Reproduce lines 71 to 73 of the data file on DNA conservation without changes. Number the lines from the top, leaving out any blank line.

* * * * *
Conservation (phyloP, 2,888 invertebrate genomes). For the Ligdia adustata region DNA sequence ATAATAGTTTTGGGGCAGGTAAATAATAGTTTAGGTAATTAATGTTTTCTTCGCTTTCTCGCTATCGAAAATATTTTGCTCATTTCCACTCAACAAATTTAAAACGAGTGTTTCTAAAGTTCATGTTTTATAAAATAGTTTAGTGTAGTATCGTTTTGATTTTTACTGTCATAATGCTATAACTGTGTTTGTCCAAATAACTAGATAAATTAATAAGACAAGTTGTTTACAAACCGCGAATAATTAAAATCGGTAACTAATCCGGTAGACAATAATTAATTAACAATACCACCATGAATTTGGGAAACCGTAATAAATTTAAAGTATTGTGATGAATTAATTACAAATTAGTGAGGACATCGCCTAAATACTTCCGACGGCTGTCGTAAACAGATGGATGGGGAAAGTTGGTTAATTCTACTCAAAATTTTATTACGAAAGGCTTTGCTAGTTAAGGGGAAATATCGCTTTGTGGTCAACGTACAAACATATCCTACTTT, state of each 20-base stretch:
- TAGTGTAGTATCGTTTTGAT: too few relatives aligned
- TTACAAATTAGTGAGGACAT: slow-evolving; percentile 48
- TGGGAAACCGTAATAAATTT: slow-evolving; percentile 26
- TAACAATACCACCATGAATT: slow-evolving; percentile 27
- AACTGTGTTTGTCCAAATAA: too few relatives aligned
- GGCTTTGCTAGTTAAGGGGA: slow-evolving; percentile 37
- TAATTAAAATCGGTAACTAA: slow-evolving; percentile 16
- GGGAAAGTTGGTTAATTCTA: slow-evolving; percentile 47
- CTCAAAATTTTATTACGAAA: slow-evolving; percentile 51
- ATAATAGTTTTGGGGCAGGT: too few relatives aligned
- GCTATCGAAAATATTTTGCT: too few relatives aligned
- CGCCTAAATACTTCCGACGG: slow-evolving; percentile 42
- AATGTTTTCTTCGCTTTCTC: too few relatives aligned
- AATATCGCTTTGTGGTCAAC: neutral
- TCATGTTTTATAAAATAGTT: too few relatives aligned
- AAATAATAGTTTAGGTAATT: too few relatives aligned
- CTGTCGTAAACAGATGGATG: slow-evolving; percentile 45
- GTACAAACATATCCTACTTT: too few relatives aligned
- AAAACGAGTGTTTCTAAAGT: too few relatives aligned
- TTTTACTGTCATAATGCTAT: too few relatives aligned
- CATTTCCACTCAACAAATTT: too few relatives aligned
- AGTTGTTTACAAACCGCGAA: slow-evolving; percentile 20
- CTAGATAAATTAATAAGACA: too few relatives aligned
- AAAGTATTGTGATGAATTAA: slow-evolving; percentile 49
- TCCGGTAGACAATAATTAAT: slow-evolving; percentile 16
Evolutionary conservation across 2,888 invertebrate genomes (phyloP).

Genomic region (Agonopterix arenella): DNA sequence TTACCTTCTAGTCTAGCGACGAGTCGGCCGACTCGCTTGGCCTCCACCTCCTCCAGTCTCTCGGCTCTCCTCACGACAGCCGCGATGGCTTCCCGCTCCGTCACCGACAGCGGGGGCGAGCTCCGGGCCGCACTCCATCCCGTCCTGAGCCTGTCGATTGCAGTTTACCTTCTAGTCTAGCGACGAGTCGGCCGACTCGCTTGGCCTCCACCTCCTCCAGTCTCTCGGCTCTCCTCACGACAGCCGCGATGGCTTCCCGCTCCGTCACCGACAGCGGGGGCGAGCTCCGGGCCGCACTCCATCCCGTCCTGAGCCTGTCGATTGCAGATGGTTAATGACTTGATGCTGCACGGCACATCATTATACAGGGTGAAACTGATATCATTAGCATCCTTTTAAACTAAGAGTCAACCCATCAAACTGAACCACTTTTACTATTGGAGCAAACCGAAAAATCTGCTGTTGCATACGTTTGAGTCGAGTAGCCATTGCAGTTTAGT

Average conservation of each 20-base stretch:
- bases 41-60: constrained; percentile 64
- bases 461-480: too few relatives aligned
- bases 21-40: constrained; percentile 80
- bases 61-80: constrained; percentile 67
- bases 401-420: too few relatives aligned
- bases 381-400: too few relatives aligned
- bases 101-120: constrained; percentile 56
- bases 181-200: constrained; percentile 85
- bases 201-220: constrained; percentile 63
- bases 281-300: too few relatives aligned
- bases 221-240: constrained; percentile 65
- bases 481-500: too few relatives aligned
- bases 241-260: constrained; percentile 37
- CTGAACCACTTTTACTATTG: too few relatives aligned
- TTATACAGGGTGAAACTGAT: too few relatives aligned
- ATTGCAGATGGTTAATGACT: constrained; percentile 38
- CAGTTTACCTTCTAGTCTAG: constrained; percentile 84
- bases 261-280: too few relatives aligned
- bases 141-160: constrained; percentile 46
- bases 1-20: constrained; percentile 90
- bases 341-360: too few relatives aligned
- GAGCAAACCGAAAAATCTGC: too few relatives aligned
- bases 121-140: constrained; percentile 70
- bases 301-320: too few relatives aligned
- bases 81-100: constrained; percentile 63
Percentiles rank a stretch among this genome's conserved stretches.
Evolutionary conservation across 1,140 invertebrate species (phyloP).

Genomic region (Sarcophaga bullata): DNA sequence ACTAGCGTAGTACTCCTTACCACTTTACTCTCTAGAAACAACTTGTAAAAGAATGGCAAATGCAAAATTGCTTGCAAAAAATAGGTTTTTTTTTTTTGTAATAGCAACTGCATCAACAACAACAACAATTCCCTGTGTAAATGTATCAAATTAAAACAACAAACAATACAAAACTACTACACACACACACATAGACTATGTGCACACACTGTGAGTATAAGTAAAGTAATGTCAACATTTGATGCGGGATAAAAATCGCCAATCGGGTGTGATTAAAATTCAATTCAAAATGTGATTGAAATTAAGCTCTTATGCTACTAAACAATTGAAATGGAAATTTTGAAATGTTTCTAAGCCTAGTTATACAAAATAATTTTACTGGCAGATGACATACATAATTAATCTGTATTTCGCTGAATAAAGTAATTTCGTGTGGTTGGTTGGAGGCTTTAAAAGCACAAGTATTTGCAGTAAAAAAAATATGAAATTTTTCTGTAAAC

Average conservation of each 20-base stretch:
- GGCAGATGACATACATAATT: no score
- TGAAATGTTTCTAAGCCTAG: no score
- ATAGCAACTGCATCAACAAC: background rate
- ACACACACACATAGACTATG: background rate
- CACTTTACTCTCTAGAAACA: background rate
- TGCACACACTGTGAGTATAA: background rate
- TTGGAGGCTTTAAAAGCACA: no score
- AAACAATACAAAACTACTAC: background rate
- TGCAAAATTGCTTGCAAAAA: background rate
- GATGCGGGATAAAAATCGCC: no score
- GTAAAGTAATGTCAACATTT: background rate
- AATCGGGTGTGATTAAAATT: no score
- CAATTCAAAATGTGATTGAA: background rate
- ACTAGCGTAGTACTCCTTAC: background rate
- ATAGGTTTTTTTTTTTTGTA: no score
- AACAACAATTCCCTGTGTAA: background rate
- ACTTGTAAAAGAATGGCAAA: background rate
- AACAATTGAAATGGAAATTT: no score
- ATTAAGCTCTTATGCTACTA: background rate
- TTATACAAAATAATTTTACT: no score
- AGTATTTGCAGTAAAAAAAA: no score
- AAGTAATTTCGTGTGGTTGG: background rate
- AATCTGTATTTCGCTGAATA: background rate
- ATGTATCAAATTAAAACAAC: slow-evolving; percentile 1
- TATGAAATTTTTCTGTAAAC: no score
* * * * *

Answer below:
- CAATTCAAAATGTGATTGAA: background rate
- ACTAGCGTAGTACTCCTTAC: background rate
- ATAGGTTTTTTTTTTTTGTA: no score